Existential Humanism and Religion overview

We hear a lot in the news about the newest religion being no religion.  Many people are abandoning long held religious beliefs, often referring to themselves as spiritual-but-not-religious or atheist, although the term atheist is most likely misapplied in these cases since atheism is not the absence of religion.  The common theme here is a general sense of unrest.  Societies are becoming less homogeneous and people are exposed to new information and scientific discoveries on an almost daily basis.  This is resulting in questioning what religions have led people to believe, and the answers that their religions provide aren’t sufficient.  This conflict between long held beliefs and current information is resulting in people reaching out for answers that are more appropriate to satisfy their growing feelings of angst.  For many, the traditional solutions offered by their religious leaders only result in more angst and often add a sense of guilt about this “incorrect thinking” that they can do nothing about.  These are the people that are leaving their religions in search of something that will be a better fit for them.  By focusing on a person’s individual life, existential humanism offers many the ideal solution: a dynamic religion for those who think and question.

Introducing Existential Humanism

In this series of 3 introductory videos, Ronald explains where the concept of existential humanism came from and what it accomplishes for those who might be seeking a religion that fits into the modern world.  In this series he also shares his personal insights of how existential humanism works for him.

In part 1, Ronald shares his background, what existential humanism is about and how it can be applied to enrich an individual’s life.  Religion provides a sense of belonging, being a part of society as a whole, and people often go along with it so as not to be ostracized.  This is not about being critical of any religion, an essential part of this approach is the equal recognition of all religions and the freedom of individuals to follow whatever path they wish.  These pages will discuss what the perfect religion would look like, and go on to show it may be achieved by combining components of the philosophy of existentialism and the religion of humanism.  This approach provides satisfying answers about life, truth, infinity, and other big questions by providing for a dynamic which is missing from traditional religions.  Ronald concludes this section with his perspective on life:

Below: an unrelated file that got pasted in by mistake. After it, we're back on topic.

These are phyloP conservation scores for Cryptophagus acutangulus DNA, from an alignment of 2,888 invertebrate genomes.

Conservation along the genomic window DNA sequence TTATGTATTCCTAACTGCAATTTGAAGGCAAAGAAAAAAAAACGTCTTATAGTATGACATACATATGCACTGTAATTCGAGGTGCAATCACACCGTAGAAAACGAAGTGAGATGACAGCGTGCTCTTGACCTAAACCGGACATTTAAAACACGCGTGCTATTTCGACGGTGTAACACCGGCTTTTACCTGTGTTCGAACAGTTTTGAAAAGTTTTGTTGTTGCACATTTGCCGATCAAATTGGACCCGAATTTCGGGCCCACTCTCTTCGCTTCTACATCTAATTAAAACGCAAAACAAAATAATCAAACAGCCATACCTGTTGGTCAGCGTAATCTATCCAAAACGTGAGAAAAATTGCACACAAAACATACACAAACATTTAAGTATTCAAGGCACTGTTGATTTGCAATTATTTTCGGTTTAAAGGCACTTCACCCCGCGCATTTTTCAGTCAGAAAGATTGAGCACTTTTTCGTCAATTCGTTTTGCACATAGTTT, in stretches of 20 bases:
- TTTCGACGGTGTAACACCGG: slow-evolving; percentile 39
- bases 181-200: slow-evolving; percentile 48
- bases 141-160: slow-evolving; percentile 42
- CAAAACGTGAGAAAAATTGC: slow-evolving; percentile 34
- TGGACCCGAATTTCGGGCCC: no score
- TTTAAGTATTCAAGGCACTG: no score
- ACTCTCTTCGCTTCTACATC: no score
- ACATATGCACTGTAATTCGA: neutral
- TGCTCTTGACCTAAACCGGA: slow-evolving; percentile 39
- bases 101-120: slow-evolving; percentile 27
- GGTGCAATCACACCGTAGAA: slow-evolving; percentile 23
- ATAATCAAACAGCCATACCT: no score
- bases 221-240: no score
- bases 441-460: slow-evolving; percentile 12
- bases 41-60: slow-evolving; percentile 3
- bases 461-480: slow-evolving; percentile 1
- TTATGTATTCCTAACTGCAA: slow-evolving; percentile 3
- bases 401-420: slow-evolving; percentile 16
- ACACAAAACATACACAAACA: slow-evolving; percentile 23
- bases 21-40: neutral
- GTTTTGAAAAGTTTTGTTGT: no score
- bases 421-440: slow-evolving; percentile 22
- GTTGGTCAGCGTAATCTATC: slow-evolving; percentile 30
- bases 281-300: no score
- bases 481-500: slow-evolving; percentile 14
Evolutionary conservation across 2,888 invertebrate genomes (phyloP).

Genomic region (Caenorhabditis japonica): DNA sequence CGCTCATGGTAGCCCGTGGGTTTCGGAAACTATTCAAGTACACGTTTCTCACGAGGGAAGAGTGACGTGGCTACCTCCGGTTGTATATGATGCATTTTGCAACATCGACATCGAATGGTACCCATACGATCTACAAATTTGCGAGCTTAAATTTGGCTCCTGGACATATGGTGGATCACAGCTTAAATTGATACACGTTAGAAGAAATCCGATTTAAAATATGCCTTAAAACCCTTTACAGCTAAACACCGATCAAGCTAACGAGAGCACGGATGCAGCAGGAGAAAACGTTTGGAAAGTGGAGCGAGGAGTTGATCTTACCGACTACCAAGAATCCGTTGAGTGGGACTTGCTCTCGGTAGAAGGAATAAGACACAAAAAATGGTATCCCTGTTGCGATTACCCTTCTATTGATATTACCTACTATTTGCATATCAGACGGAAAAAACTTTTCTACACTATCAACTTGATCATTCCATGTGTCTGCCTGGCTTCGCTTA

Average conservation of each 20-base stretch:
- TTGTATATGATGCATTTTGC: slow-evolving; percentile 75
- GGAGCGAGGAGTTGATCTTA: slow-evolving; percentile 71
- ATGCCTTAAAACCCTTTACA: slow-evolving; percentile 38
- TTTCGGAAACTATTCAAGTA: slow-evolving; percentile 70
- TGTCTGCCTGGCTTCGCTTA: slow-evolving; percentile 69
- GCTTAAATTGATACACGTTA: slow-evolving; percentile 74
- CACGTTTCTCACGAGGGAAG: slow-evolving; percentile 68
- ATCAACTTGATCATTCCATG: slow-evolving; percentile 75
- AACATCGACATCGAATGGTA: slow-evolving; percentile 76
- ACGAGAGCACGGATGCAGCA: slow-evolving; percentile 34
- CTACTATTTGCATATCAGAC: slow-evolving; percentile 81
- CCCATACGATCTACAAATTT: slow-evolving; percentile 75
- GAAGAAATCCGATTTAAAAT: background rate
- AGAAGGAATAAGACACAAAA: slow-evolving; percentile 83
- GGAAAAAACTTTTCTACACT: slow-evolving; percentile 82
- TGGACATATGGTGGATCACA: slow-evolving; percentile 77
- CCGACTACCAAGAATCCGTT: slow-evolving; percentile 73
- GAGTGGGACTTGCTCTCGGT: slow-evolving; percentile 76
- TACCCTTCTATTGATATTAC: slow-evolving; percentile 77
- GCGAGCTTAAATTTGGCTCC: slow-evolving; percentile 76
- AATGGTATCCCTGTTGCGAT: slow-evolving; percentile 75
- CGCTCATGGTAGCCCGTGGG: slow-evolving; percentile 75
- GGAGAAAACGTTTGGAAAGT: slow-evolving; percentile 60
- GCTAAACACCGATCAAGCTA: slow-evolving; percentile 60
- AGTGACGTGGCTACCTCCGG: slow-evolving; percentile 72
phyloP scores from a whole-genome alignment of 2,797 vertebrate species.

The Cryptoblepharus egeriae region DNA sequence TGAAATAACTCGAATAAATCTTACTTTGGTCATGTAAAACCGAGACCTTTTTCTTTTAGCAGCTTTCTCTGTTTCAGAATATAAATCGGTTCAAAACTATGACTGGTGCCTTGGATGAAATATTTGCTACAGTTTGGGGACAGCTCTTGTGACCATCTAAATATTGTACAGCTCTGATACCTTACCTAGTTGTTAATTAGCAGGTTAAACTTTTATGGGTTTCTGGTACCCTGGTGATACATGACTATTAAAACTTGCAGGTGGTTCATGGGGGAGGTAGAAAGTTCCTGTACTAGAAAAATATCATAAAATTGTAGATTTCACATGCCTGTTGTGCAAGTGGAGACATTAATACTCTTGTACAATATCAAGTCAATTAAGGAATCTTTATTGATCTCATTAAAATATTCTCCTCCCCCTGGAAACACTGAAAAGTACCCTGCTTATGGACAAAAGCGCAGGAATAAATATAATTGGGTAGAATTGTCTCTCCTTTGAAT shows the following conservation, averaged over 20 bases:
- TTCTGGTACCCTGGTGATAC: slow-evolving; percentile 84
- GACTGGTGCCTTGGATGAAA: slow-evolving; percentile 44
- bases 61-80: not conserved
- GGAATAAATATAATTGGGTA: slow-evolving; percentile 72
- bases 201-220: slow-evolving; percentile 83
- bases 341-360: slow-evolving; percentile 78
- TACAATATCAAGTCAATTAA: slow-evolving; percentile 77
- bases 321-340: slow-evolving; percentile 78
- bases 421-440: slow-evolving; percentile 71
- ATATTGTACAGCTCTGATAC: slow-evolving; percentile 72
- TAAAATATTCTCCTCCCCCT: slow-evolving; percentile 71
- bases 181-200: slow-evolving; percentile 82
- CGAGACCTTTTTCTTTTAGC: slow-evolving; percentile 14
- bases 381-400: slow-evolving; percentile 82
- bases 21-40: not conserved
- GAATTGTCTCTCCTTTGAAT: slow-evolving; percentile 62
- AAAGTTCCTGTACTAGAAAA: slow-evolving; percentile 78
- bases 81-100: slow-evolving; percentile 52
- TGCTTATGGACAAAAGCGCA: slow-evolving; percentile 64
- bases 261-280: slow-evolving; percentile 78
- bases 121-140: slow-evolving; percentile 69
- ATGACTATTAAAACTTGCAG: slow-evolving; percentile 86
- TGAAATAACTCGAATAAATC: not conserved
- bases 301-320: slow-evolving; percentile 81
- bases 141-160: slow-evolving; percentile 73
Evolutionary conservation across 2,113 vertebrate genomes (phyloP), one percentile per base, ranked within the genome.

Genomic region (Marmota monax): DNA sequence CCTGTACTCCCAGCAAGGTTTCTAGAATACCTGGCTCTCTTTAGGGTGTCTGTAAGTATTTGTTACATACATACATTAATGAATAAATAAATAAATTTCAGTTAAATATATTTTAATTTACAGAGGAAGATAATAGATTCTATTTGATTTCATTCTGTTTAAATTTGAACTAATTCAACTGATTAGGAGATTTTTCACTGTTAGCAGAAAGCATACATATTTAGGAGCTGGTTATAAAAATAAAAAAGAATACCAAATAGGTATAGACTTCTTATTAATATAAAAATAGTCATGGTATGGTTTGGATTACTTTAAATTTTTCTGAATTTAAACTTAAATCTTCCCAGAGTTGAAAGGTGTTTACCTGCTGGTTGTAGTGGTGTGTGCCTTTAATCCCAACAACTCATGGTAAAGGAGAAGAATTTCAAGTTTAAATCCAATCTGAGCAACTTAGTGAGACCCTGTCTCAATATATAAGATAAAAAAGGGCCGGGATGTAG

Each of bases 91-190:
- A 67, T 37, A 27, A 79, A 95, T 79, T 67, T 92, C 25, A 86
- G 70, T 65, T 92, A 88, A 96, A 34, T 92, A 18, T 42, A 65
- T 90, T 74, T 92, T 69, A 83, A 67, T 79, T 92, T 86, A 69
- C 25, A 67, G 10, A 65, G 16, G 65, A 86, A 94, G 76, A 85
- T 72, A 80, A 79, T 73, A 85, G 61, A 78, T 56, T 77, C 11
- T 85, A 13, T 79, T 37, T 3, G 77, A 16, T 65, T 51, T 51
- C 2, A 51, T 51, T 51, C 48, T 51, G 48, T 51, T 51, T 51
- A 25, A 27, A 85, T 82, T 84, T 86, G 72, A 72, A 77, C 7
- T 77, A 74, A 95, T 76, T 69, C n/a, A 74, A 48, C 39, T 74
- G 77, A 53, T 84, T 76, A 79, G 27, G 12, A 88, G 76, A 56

Life is wonderful, live it, enjoy it, be a part of it, but don’t diminish it by attempting to give it a reason for existing


In part 2, Ronald introduces existentialism and how it provides the philosophical component.  Existential philosophers as a whole are rather inaccessible to the general population because they present their ideas in complex language, as if they were only talking to each other, and their ideas often come across as gloom and doom.  The takeaway part of existentialism is the focus on individuality and freedom, and that doesn’t have to be viewed in a negative light at all.  In fact, Jean Paul Sartre had a great time with it in post world war 2 Paris.  Sartre also introduced the idea that existentialism may be a humanism, and while he failed to develop it he did provide the beginnings of a framework that we will be building on.  Applied as Ronald does, existentialism can be both exciting and liberating.  Details are discussed in Existential Components.

In part 3, Ronald discusses the basic concept of humanism, specifically secular humanism, and how he applies it without the need to create an institution around it.

One cannot institutionalize anything without perverting it

While humanism in some form or another has been around since the ancient Greeks and currently takes on many forms, we’ll take from it just the basic concepts.  As a human being you are the beneficiary of all of humankind that has come before you, and in your life you have the opportunity to make a contribution to this ongoing stream of knowledge.  Unfortunately, the humanistic religions have created structures and institutions around it which take away from the individual.  We embrace the basic concepts of humanism without any of these structures and blend it with existentialism to create a religion which makes sense.  Learn more about the applicable aspects of humanism in Humanist Components.